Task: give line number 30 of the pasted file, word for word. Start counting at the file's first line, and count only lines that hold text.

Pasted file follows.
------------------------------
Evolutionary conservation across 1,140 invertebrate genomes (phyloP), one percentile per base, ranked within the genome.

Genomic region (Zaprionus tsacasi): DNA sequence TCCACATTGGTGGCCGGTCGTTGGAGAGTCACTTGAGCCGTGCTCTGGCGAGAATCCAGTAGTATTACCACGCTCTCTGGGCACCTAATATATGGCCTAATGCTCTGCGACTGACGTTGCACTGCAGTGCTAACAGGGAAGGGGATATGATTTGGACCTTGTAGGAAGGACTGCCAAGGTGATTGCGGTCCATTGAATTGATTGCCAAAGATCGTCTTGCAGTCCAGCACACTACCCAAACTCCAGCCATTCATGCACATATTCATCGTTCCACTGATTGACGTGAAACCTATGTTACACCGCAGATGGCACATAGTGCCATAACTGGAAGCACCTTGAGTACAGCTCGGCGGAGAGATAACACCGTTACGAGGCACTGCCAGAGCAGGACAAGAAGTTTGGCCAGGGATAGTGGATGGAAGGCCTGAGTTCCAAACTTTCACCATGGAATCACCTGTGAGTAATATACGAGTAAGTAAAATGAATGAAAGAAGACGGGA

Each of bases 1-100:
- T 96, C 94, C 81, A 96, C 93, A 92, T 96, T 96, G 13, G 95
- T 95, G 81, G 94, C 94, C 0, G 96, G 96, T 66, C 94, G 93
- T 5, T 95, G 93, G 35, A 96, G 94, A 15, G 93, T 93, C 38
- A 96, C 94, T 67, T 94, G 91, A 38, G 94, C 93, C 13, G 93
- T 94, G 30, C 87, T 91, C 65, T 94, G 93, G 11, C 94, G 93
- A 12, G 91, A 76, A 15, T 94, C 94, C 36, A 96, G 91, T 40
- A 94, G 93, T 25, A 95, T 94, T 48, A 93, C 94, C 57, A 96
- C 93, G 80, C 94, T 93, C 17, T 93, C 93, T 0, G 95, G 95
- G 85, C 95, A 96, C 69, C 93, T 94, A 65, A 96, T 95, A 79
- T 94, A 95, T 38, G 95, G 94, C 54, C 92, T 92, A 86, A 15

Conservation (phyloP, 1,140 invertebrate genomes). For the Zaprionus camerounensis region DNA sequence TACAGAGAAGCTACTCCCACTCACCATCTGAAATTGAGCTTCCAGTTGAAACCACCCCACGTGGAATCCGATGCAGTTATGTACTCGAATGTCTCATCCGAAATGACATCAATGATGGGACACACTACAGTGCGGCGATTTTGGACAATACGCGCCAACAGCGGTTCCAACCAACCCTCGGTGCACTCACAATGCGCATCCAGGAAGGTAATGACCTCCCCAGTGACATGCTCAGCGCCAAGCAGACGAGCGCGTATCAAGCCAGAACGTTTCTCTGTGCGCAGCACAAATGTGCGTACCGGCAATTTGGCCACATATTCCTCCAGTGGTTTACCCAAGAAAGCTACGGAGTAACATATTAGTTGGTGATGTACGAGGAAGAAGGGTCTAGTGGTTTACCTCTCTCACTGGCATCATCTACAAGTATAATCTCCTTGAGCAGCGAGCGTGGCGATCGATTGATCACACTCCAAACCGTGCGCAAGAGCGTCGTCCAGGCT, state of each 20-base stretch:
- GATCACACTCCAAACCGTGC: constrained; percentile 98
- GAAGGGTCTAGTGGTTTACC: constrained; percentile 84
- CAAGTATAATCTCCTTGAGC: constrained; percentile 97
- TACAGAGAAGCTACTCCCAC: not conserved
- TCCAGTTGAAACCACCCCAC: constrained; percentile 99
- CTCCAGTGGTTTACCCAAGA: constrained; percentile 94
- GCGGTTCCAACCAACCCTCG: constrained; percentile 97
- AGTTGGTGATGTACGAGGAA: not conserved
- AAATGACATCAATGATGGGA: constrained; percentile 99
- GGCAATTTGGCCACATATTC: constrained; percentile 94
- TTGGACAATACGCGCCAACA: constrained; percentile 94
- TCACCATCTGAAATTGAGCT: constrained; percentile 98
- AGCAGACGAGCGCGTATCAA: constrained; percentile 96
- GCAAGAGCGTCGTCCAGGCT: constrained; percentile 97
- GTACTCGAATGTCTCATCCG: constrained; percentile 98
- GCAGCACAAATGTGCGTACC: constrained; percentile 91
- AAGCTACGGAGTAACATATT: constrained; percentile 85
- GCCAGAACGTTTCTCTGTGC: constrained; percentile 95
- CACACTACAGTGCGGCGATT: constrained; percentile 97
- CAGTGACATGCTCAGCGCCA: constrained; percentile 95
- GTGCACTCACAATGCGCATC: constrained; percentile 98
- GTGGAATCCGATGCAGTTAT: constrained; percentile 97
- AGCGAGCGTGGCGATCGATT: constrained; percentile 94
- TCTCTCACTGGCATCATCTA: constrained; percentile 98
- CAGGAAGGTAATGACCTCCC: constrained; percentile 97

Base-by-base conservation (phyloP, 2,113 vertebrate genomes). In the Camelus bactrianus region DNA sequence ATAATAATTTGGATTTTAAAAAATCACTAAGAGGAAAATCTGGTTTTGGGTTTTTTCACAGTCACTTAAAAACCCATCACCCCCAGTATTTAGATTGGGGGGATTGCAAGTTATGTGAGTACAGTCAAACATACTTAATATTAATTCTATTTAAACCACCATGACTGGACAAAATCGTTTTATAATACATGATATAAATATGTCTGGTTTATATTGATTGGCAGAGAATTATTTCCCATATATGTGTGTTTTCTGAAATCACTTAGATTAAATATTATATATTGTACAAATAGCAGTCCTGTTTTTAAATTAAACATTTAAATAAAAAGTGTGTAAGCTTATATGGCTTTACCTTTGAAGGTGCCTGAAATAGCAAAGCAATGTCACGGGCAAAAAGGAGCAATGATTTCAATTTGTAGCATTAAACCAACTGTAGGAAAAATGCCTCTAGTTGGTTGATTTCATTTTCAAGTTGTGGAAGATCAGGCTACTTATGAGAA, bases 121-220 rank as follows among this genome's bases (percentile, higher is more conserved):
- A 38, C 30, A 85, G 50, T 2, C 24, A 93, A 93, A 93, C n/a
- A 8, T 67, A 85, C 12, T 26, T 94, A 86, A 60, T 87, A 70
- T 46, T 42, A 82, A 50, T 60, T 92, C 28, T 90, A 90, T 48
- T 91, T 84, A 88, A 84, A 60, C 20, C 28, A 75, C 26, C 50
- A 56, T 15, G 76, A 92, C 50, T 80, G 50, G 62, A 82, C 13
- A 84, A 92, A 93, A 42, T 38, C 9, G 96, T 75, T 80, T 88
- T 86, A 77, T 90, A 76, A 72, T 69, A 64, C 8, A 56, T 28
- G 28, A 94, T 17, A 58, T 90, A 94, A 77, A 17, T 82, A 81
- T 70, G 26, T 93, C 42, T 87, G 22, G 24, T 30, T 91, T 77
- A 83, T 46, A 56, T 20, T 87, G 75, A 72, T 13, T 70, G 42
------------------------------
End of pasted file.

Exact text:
- GCAGCACAAATGTGCGTACC: constrained; percentile 91